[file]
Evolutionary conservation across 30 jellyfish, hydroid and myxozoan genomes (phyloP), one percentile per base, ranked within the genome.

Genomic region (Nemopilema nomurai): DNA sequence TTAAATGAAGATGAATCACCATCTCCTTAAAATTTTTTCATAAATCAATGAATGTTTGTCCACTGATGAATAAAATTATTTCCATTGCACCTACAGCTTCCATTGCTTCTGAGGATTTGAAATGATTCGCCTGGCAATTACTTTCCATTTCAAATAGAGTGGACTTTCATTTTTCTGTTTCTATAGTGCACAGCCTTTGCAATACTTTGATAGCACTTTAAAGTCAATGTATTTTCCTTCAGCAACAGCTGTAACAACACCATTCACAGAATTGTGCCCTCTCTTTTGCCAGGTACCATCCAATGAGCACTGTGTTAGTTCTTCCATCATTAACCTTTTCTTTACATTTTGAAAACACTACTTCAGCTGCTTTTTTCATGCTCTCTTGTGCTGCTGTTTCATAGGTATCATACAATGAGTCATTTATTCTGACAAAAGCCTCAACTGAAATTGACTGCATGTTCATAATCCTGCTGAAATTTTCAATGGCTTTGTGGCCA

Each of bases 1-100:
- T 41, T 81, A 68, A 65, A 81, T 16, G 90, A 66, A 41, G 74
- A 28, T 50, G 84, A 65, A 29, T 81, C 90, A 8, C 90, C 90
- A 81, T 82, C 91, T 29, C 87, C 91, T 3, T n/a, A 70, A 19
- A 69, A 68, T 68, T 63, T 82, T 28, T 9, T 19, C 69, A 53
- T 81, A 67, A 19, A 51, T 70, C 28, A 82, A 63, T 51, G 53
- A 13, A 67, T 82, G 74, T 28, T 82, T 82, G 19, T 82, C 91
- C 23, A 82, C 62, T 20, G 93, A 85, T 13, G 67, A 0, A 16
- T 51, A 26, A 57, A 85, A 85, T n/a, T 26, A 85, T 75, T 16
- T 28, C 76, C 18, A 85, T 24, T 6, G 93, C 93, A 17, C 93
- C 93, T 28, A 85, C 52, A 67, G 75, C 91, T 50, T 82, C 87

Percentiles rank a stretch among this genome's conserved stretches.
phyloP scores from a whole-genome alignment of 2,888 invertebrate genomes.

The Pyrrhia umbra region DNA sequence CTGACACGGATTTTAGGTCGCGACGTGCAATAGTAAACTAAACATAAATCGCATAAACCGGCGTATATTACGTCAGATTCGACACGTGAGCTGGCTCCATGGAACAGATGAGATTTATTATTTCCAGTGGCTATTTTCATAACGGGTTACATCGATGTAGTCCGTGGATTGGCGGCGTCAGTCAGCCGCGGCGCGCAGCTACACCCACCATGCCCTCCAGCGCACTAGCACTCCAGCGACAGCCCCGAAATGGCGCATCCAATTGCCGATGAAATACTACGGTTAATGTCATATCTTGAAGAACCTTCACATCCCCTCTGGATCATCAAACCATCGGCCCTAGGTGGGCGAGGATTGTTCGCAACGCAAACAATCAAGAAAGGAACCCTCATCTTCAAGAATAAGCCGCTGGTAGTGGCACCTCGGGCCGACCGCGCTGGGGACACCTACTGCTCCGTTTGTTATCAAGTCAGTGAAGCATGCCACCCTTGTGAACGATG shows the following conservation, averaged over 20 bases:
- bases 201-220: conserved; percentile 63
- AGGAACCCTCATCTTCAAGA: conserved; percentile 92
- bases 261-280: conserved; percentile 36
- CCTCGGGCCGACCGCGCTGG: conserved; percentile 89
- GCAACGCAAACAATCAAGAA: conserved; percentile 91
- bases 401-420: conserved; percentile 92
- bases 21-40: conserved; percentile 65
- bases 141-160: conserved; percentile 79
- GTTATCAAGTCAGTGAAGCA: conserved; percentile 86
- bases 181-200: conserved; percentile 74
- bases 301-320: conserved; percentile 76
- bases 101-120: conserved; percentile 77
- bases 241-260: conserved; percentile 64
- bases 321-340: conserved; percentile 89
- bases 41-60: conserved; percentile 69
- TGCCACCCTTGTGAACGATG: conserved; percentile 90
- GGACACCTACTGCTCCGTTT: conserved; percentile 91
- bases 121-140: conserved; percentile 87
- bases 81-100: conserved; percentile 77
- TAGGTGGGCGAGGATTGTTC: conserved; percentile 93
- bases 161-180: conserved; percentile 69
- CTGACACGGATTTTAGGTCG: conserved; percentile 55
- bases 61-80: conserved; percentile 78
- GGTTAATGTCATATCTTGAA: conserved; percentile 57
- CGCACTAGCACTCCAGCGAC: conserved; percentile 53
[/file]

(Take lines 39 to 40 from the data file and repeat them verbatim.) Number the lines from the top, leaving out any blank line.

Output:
- bases 61-80: conserved; percentile 78
- GGTTAATGTCATATCTTGAA: conserved; percentile 57